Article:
Is it effective to teach keyboarding in school?
By the time a student is in 2nd or 3rd grade, they’re generally already a digital native. They’ve done their fair share of typing, even if they have never been formally taught how to properly use a keyboard. Several schools across the US and other western countries offer applied technology classes in middle school. However, this seems to be a little too late to truly help students develop good typing skills.
The Typesy Team
When it comes to typing, there is no such thing as too much practice. If a student has developed their own method of typing, test their speed, accuracy, and ability to type without looking. In all likelihood, relearning typing skills with the touch typing method will improve the student’s overall typing ability.
Between texting and posting, young people today are more familiar with keyboarding than any generation prior. With the ubiquity of personal devices, many students are more than proficient when it comes to typing with their thumbs. This is why it is perhaps more important than ever to ensure our students are developing the correct typing skills. The longer a student goes without formal keyboarding training, the longer they have to build bad habits. It is advisable to first introduce structured keyboarding lessons before the middle school years. That way, students have developed the literacy and motor function skills needed but have not yet had too much time to develop bad typing habits.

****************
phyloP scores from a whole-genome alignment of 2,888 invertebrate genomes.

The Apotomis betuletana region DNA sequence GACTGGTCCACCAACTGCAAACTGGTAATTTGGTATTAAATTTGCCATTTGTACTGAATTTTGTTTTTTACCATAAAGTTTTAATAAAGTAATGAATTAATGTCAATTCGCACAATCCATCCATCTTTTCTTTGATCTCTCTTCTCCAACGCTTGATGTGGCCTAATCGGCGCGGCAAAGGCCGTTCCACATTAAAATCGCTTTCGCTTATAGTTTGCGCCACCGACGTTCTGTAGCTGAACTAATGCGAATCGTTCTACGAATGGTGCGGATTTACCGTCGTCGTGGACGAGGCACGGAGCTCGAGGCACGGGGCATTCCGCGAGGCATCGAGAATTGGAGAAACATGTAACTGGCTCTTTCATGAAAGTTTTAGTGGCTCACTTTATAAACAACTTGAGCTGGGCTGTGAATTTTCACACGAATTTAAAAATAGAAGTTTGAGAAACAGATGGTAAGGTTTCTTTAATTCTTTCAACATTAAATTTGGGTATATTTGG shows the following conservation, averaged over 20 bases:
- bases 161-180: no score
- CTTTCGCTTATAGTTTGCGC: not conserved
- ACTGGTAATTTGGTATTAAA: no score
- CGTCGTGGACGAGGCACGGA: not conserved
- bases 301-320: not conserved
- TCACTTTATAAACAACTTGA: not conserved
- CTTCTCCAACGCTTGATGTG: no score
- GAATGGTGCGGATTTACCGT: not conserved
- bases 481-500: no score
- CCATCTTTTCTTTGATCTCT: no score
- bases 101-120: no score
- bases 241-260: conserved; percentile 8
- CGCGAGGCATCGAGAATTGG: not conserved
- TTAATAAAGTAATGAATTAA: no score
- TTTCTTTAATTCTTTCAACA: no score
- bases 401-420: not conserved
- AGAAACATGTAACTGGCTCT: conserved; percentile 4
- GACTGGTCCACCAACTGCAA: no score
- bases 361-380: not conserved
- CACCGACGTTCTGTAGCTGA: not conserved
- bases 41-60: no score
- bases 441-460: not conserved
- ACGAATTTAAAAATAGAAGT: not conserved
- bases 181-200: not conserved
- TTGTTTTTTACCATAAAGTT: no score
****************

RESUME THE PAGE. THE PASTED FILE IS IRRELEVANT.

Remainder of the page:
As presented in key national standards, keyboarding is deemed an essential skill. Many states have converted from paper- to computer-based tests, meaning students must have a solid foundation of keyboard learning in order for test scores not to skew. As the world continues to rely more heavily on technology, the ability to type has become a necessary skill for any and all entering the 21st-century workforce.
Without dedicated practice time, students could develop bad habits or work at a speed much slower than what they would ultimately be capable of. Once accomplished, the ability to touch type will yield positive results for students for the rest of their lives and is therefore decidedly worth dedicating time to.